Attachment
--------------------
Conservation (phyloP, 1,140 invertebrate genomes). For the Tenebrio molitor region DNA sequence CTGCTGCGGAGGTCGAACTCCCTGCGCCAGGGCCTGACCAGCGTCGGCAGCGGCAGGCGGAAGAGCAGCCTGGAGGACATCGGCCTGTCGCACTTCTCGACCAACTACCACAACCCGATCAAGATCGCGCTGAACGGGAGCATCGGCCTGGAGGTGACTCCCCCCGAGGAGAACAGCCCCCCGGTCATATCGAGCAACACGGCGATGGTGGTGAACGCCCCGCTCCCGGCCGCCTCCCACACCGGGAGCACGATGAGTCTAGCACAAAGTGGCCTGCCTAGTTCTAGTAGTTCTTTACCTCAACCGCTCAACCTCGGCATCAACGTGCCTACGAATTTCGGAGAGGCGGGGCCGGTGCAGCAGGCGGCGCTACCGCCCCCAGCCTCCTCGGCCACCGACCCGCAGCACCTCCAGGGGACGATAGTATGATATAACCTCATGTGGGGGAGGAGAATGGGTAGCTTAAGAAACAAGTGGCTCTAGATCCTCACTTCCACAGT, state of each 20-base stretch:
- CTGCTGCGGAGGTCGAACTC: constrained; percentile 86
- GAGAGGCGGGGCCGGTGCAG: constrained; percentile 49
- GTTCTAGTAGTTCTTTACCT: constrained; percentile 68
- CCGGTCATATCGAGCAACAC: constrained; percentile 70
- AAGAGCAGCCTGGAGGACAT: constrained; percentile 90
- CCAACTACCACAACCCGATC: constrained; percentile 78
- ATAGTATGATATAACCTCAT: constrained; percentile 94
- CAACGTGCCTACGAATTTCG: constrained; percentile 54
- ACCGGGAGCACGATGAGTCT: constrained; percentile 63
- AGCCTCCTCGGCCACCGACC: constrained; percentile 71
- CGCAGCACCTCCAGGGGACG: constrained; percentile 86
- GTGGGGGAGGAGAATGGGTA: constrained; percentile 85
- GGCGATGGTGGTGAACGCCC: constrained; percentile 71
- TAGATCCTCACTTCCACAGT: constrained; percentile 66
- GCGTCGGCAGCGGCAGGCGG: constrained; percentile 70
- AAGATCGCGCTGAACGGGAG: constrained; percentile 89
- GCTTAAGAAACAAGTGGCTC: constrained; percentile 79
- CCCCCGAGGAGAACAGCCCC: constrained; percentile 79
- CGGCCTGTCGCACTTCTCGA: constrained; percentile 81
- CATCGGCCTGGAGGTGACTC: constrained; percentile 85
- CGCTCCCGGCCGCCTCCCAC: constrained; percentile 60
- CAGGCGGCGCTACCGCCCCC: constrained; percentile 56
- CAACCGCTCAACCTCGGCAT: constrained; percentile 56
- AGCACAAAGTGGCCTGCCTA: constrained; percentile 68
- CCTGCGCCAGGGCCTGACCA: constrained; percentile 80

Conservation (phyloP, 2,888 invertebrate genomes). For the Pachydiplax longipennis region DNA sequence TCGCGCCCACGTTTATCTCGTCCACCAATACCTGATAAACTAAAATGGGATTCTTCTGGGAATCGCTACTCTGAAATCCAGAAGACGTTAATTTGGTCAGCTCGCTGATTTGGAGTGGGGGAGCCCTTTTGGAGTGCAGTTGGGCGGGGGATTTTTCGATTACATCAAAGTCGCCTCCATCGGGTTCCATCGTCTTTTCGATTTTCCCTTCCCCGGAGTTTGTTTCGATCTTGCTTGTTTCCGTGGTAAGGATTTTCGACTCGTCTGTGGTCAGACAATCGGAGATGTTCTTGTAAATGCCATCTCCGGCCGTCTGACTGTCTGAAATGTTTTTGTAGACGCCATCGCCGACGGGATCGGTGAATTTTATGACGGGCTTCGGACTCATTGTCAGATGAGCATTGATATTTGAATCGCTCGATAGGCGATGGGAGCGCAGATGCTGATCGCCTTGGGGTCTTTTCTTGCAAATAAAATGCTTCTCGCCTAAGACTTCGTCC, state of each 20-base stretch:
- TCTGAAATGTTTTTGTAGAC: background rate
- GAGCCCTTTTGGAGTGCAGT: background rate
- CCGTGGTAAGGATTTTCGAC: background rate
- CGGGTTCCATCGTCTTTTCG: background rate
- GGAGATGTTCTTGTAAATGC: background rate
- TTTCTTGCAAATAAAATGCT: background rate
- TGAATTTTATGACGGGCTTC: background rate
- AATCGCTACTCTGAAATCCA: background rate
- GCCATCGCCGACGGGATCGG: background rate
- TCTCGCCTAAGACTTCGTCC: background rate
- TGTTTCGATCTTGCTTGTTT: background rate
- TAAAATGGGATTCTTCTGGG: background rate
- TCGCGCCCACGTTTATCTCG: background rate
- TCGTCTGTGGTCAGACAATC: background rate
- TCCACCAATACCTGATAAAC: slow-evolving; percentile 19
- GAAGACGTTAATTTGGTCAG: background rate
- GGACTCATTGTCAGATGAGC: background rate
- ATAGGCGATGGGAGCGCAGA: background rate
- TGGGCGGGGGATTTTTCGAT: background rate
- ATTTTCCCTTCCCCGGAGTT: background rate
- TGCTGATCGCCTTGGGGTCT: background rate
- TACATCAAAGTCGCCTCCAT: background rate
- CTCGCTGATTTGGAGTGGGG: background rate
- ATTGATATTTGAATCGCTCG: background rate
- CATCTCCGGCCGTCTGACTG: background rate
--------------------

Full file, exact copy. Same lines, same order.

Conservation (phyloP, 1,140 invertebrate genomes). For the Tenebrio molitor region DNA sequence CTGCTGCGGAGGTCGAACTCCCTGCGCCAGGGCCTGACCAGCGTCGGCAGCGGCAGGCGGAAGAGCAGCCTGGAGGACATCGGCCTGTCGCACTTCTCGACCAACTACCACAACCCGATCAAGATCGCGCTGAACGGGAGCATCGGCCTGGAGGTGACTCCCCCCGAGGAGAACAGCCCCCCGGTCATATCGAGCAACACGGCGATGGTGGTGAACGCCCCGCTCCCGGCCGCCTCCCACACCGGGAGCACGATGAGTCTAGCACAAAGTGGCCTGCCTAGTTCTAGTAGTTCTTTACCTCAACCGCTCAACCTCGGCATCAACGTGCCTACGAATTTCGGAGAGGCGGGGCCGGTGCAGCAGGCGGCGCTACCGCCCCCAGCCTCCTCGGCCACCGACCCGCAGCACCTCCAGGGGACGATAGTATGATATAACCTCATGTGGGGGAGGAGAATGGGTAGCTTAAGAAACAAGTGGCTCTAGATCCTCACTTCCACAGT, state of each 20-base stretch:
- CTGCTGCGGAGGTCGAACTC: constrained; percentile 86
- GAGAGGCGGGGCCGGTGCAG: constrained; percentile 49
- GTTCTAGTAGTTCTTTACCT: constrained; percentile 68
- CCGGTCATATCGAGCAACAC: constrained; percentile 70
- AAGAGCAGCCTGGAGGACAT: constrained; percentile 90
- CCAACTACCACAACCCGATC: constrained; percentile 78
- ATAGTATGATATAACCTCAT: constrained; percentile 94
- CAACGTGCCTACGAATTTCG: constrained; percentile 54
- ACCGGGAGCACGATGAGTCT: constrained; percentile 63
- AGCCTCCTCGGCCACCGACC: constrained; percentile 71
- CGCAGCACCTCCAGGGGACG: constrained; percentile 86
- GTGGGGGAGGAGAATGGGTA: constrained; percentile 85
- GGCGATGGTGGTGAACGCCC: constrained; percentile 71
- TAGATCCTCACTTCCACAGT: constrained; percentile 66
- GCGTCGGCAGCGGCAGGCGG: constrained; percentile 70
- AAGATCGCGCTGAACGGGAG: constrained; percentile 89
- GCTTAAGAAACAAGTGGCTC: constrained; percentile 79
- CCCCCGAGGAGAACAGCCCC: constrained; percentile 79
- CGGCCTGTCGCACTTCTCGA: constrained; percentile 81
- CATCGGCCTGGAGGTGACTC: constrained; percentile 85
- CGCTCCCGGCCGCCTCCCAC: constrained; percentile 60
- CAGGCGGCGCTACCGCCCCC: constrained; percentile 56
- CAACCGCTCAACCTCGGCAT: constrained; percentile 56
- AGCACAAAGTGGCCTGCCTA: constrained; percentile 68
- CCTGCGCCAGGGCCTGACCA: constrained; percentile 80

Conservation (phyloP, 2,888 invertebrate genomes). For the Pachydiplax longipennis region DNA sequence TCGCGCCCACGTTTATCTCGTCCACCAATACCTGATAAACTAAAATGGGATTCTTCTGGGAATCGCTACTCTGAAATCCAGAAGACGTTAATTTGGTCAGCTCGCTGATTTGGAGTGGGGGAGCCCTTTTGGAGTGCAGTTGGGCGGGGGATTTTTCGATTACATCAAAGTCGCCTCCATCGGGTTCCATCGTCTTTTCGATTTTCCCTTCCCCGGAGTTTGTTTCGATCTTGCTTGTTTCCGTGGTAAGGATTTTCGACTCGTCTGTGGTCAGACAATCGGAGATGTTCTTGTAAATGCCATCTCCGGCCGTCTGACTGTCTGAAATGTTTTTGTAGACGCCATCGCCGACGGGATCGGTGAATTTTATGACGGGCTTCGGACTCATTGTCAGATGAGCATTGATATTTGAATCGCTCGATAGGCGATGGGAGCGCAGATGCTGATCGCCTTGGGGTCTTTTCTTGCAAATAAAATGCTTCTCGCCTAAGACTTCGTCC, state of each 20-base stretch:
- TCTGAAATGTTTTTGTAGAC: background rate
- GAGCCCTTTTGGAGTGCAGT: background rate
- CCGTGGTAAGGATTTTCGAC: background rate
- CGGGTTCCATCGTCTTTTCG: background rate
- GGAGATGTTCTTGTAAATGC: background rate
- TTTCTTGCAAATAAAATGCT: background rate
- TGAATTTTATGACGGGCTTC: background rate
- AATCGCTACTCTGAAATCCA: background rate
- GCCATCGCCGACGGGATCGG: background rate
- TCTCGCCTAAGACTTCGTCC: background rate
- TGTTTCGATCTTGCTTGTTT: background rate
- TAAAATGGGATTCTTCTGGG: background rate
- TCGCGCCCACGTTTATCTCG: background rate
- TCGTCTGTGGTCAGACAATC: background rate
- TCCACCAATACCTGATAAAC: slow-evolving; percentile 19
- GAAGACGTTAATTTGGTCAG: background rate
- GGACTCATTGTCAGATGAGC: background rate
- ATAGGCGATGGGAGCGCAGA: background rate
- TGGGCGGGGGATTTTTCGAT: background rate
- ATTTTCCCTTCCCCGGAGTT: background rate
- TGCTGATCGCCTTGGGGTCT: background rate
- TACATCAAAGTCGCCTCCAT: background rate
- CTCGCTGATTTGGAGTGGGG: background rate
- ATTGATATTTGAATCGCTCG: background rate
- CATCTCCGGCCGTCTGACTG: background rate